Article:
Yet the clear fact is that speculators remain extremely short the Yen and long the dollar (long USDJPY). This in turn suggests that the Greenback could actually do poorly if we see further stock market tumbles and a broader deleveraging across leveraged assets.

    A virtually empty Japanese economic calendar in the week ahead suggests that few expect major JPY moves. Our Senior Technical Strategist nonetheless warns that the USDJPY may be nearing a significant breakdown. And indeed we say this: don’t fall asleep on the Yen. It could very well be that this is a minor S&P 500 correction within a much larger bull trend. Yet we can’t rule out a larger pullback, and we believe the JPY could surge if this is indeed the start of a larger market correction.

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    GBP/USD to Eye 1.5900 on Slowing U.K. Consumer Price Inflation

    GBP/USD to Eye 1.5900 on Slowing U.K. Consumer Price Inflation

    Fundamental Forecast for Pound: Neutral

    • GBPAUD Outside Reversal Favors Long Scalps- 1.8440 Resistance
    • British Pound May Turn Lower as BOE Policy Standstill Continues

    Weekly Outlook: 2014, October 12 - 19-gbpusd-eye-1.5900-slowing-u.k.-consumer-price-inflation_body_picture_1.png


    The GBP/USD may continue to carve lower-highs & lows in the week ahead should the fundamental developments coming out of the U.K. economy further dampen interest rate expectations.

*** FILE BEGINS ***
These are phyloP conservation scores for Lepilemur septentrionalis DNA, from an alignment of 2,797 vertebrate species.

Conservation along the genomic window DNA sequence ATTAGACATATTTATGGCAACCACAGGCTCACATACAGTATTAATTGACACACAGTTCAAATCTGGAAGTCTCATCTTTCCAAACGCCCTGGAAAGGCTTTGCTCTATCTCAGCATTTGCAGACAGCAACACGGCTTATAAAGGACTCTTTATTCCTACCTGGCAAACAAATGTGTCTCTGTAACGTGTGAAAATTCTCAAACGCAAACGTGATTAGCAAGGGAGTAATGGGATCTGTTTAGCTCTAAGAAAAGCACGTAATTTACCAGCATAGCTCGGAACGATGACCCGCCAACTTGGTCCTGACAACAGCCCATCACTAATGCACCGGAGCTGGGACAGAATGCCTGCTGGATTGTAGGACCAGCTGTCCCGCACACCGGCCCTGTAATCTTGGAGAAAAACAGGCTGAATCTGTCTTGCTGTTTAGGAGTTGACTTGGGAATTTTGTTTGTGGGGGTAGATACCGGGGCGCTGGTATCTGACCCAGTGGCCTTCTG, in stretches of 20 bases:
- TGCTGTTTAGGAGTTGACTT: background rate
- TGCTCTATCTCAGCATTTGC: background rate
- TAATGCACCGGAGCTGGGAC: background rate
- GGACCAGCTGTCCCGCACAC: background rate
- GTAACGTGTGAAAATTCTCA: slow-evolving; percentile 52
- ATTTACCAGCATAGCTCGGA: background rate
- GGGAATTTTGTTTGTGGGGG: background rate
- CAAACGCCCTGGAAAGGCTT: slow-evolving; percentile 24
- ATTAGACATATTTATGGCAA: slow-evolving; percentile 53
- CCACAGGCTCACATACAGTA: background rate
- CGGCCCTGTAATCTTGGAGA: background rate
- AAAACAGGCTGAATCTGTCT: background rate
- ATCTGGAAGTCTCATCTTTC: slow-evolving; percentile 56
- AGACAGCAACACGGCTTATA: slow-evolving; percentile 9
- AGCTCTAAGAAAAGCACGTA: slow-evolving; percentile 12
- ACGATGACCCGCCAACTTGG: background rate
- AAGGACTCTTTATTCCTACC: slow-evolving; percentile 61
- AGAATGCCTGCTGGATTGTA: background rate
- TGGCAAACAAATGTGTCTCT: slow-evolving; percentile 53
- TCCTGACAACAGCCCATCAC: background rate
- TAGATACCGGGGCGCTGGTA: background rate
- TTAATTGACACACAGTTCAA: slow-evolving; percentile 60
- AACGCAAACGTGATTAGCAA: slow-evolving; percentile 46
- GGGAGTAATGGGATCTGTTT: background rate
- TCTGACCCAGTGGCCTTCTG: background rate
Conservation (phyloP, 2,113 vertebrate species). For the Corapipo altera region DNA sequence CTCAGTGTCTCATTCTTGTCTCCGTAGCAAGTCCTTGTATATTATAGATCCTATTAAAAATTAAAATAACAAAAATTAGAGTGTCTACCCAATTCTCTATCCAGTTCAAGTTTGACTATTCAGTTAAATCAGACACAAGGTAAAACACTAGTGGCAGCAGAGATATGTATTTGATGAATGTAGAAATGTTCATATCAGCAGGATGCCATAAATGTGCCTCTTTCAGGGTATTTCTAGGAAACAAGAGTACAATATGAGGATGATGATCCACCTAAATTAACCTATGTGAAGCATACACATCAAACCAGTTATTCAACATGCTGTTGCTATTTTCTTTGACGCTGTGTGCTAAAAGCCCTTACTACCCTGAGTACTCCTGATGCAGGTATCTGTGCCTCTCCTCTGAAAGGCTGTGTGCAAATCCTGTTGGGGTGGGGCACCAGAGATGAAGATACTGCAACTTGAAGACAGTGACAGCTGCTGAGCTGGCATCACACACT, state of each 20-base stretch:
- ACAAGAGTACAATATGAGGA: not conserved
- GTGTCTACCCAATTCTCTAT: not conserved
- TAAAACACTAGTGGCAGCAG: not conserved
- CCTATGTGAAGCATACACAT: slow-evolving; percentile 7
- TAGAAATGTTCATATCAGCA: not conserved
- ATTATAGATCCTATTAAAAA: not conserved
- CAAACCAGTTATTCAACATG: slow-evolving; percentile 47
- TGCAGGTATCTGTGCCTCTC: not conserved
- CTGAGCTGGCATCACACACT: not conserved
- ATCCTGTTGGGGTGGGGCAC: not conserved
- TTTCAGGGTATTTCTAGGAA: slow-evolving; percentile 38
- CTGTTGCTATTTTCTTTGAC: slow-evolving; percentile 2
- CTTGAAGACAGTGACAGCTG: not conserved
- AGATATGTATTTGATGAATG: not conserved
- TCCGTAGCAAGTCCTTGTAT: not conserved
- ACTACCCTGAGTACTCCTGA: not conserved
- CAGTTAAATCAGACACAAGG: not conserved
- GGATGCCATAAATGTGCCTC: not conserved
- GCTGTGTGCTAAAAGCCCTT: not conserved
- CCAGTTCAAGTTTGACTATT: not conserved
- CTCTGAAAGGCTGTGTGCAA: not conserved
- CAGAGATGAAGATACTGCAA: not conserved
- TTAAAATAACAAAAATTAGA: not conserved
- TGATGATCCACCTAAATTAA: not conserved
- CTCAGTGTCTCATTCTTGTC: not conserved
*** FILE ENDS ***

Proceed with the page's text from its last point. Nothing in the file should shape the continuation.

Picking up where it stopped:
The U.K. Consumer Price Index (CPI) may mark the lowest print since 2009 as the headline reading is expected to slow to an annualized 1.4%, and the diminishing threat for inflation may heighten the bearish sentiment surrounding the British Pound as the Bank of England (BoE) remains in no rush to normalize monetary policy. It seems as though we will continue to see a 7-2 split within the Monetary Policy Committee (MPC) amid the limited headlines surrounding the October 9 interest rate decision, and we may see Martin Weale and Ian McCafferty continue to serve as the minority throughout 2014 as wage pressures remain largely subdued.

    However, the September Jobless Claims report may generate a greater rift within the BoE as Average Weekly Earnings are projected to uptick for the first time since March, and a strong rebound in wage growth may renew bets for higher borrowing costs as the central bank continues to take note of the stronger-than-expected recovery in the labor market. With that said, the inflation outlook is likely to heavily impact the British Pound next week as BoE Governor Mark Carney retains a rather balanced tone for monetary policy, and the central bank may have little choice but to pay closer attention to the recent wave of U.S. dollar strength as the depreciation in the exchange rate raise the risk for imported inflation.